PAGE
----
“I am not going to walk into a jail cell to become a bad example for other government employees who might be intimidated from doing what I have done if it become necessary to do so,” he told Williams, pointing out that there have been more prosecutions under the Espionage Act during the Obama administration than there have been since the founding of the republic. Under the Espionage act, Snowden would not be eligible for a public trial. nor would he be able to call witnesses, enter evidence, or conduct what attorneys call a spirited defense. He said that sometimes doing what is right is in conflict with what is legal. “I think it is important to realize that people don’t set their lives on fire and destroy everything they love for no good reason.”
One thing is certain. Edward Snowden is not enjoying his time in exile. Snowden want to come home. He realizes that the only way he may ever be able to go home includes spending at least some time incarcerated, that the government will exact its pound of flesh from his hide in exchange for the extreme embarrassment and inconvenience to which Snowden has put this administration and its government. Snowden, speaking from Russia, is very aware of the irony of being a fugitive living in a sanctuary provided by an increasingly totalitarian Russian government under which the same freedoms he wants to protect in the United States are being eroded into extinction.
Snowden sees himself as a patriot, but he believes that being a patriot means knowing when to protect your country, to protect your freedoms, and he makes no distinction between the attacks of a foreign power on the United States and the attacks the United States have launched against its own people. Snowden points out that, since his revelations, a court of competent jurisdiction has ruled that the NSA surveillance may not be constitutional, while senior politicians, including several prominent senators have publicly said that, until Snowden came forward, they were unable to even raise the questions that Snowden raised due to the Espionage Act itself.
After the aired segment, during the one-hour webcast, Brian Williams and NBC Correspondent Pete Williams appeared to agree that, because of Snowden, it has become clear that that the Fourth Amendment to the Constitution has been abrogated by the actions of the NSA. Williams read the Fourth Amendment from beginning to end, for perhaps the first time on American television, and then suggest that the NSA’s prospective surveillance of individuals who are not under investigation, without subpoena, violating the restrictions against unreasonable search and seizure. Snowden believes that the United States Foreign Intelligence Surveillance Court (FISA Court), which authorizes the NSA to proceed with this surveillance, is a secret tribunal, a non-adversarial court where five little known jurists hand down decisions in camera, which means without public scrutiny.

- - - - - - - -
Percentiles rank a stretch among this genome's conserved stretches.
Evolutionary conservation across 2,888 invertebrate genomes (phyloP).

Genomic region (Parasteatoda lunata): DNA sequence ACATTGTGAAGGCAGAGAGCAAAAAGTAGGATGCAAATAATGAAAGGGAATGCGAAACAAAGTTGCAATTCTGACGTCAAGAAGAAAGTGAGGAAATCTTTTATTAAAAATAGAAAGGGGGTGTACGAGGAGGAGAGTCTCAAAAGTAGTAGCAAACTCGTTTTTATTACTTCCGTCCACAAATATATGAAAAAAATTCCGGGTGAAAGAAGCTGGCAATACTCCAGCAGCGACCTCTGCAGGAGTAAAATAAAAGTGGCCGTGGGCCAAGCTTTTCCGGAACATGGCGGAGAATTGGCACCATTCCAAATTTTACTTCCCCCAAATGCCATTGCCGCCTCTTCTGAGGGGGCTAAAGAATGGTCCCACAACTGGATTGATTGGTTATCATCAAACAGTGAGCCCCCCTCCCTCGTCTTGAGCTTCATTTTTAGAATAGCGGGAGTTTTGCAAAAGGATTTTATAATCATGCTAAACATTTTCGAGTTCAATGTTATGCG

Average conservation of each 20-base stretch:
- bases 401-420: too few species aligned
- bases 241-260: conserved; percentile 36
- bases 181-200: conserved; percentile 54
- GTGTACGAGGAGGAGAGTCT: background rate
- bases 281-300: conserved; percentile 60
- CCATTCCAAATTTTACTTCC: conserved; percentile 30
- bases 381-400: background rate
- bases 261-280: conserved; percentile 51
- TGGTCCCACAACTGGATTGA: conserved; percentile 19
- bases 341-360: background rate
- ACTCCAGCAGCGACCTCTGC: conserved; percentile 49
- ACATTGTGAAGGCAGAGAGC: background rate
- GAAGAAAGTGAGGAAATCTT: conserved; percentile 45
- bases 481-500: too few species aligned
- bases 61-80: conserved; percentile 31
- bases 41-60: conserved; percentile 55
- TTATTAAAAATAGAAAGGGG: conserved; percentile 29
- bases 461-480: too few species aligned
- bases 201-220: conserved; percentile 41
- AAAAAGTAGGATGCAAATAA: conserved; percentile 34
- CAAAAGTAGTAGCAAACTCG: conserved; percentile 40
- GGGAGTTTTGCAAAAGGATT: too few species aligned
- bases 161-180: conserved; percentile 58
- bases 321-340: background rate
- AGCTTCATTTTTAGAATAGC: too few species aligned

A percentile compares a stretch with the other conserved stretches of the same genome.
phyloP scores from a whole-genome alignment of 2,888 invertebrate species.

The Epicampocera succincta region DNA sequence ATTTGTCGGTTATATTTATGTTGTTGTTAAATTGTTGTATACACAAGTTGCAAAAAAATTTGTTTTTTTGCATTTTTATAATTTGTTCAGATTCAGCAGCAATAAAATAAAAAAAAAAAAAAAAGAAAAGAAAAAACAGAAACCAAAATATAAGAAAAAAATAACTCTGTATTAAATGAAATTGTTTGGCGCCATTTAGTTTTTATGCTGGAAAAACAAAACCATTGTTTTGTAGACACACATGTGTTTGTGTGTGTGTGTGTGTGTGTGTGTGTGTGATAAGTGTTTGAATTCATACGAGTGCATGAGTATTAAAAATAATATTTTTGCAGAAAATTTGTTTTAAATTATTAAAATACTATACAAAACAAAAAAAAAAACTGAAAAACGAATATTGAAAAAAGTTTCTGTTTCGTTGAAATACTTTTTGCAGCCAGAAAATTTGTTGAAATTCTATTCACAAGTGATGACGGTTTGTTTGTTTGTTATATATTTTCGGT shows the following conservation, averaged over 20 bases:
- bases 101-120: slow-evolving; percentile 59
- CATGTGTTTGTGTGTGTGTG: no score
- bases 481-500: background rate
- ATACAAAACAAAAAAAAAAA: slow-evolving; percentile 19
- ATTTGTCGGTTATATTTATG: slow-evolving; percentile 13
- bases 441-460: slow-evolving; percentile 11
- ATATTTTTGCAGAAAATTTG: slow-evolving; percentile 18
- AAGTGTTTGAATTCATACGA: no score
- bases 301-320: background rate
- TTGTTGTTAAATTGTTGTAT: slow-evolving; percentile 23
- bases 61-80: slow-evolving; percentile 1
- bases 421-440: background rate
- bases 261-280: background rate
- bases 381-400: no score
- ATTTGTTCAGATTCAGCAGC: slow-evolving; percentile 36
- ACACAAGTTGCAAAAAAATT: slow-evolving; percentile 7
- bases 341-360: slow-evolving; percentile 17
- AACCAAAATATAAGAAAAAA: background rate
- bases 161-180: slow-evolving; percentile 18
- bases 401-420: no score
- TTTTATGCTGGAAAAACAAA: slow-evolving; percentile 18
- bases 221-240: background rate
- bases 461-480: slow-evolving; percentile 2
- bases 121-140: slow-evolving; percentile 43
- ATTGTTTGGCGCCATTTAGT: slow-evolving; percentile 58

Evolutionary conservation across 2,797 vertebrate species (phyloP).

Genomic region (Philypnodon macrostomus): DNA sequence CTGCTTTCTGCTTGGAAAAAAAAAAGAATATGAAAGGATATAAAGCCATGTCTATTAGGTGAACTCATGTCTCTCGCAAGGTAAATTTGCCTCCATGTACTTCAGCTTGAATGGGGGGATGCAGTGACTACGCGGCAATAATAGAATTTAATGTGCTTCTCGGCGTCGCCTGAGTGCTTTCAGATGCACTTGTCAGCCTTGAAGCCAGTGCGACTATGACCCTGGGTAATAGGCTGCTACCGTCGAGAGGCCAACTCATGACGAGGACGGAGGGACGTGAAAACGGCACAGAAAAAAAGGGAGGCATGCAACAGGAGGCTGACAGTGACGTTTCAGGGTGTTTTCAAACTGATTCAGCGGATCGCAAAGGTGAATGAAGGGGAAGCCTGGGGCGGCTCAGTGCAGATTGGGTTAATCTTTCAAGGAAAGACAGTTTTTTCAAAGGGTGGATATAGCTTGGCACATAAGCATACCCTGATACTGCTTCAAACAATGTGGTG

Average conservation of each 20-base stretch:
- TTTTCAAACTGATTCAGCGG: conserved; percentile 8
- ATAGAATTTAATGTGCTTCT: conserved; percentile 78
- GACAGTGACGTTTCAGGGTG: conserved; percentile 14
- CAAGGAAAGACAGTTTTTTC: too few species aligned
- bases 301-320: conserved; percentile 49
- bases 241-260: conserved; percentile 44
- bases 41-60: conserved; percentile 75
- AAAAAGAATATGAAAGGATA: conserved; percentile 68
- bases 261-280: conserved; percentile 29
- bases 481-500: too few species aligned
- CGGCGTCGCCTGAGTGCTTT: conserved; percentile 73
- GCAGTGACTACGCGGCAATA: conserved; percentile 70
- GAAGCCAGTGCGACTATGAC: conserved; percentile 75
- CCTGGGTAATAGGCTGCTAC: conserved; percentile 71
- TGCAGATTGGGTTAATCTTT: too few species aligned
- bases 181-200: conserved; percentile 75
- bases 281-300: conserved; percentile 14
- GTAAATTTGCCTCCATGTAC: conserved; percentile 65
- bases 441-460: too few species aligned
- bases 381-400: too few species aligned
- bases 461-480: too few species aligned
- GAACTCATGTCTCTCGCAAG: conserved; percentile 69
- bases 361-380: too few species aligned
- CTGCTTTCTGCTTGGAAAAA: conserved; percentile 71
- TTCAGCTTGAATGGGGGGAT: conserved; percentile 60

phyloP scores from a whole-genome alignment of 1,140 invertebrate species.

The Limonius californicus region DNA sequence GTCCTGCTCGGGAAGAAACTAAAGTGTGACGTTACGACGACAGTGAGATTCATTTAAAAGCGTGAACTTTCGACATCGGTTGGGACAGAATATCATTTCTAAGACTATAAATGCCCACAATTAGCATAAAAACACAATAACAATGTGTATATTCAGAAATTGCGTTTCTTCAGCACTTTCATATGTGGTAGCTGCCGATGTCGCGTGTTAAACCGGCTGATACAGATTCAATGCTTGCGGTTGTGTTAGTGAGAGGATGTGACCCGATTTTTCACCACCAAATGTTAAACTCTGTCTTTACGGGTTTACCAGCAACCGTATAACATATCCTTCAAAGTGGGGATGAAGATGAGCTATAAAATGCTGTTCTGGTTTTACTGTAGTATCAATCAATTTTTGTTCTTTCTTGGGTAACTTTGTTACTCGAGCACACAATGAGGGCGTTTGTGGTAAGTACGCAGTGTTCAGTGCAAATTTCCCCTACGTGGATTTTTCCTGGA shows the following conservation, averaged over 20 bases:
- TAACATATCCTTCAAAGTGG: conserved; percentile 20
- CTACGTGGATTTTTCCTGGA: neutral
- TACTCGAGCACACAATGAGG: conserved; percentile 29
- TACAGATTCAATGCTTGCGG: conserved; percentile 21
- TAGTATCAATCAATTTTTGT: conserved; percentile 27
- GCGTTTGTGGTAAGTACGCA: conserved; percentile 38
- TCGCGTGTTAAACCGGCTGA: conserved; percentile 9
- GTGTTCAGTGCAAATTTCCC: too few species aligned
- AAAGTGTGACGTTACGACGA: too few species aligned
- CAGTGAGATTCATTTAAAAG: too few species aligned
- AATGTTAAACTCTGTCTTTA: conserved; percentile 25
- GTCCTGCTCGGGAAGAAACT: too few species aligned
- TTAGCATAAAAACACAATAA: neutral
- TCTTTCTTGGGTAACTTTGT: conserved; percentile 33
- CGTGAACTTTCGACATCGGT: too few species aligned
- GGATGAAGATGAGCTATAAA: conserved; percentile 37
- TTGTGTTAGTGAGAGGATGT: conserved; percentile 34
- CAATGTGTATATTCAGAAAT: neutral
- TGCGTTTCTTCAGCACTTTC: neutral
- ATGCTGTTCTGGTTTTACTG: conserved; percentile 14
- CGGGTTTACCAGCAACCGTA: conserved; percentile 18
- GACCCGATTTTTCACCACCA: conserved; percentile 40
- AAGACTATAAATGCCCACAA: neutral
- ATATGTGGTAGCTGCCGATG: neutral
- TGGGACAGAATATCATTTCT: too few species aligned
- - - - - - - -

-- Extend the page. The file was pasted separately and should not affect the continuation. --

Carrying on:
During the one hour webcast following the NBC News special, Snowden makes the indelible point that sheer volume of information that has been collected actually prevents analysts from being able to find the information that might have stopped, for example, the Boston Marathon bombing. Someone made the point that, well, we already had information about the Boston Marathon bomber. The Russians told us who they were by name, but that information got lost in the myriads of other data, illustrating the point that more data is not necessarily better data.
Snowden astoundingly claims that he is still working for the United States, attempting to repair the damage that was being done by the covert surveillance programs…by exposing them. If nothing else, Snowden demonstrated exactly how bad U.S. security was…to the point where the National Security Agency actually still does not know how much information Snowden took, nor even what kinds of information he took.
In the end, however, the takeaway that has impressed these hardened professional journalists more than anything else was the way that Edward Snowden opened up to Brian Williams, poised, articulate, and unflinching to the extent that the only question he refused to answer a question was whether he voted for President Obama or not.
By Alan M. Milner, National News Editor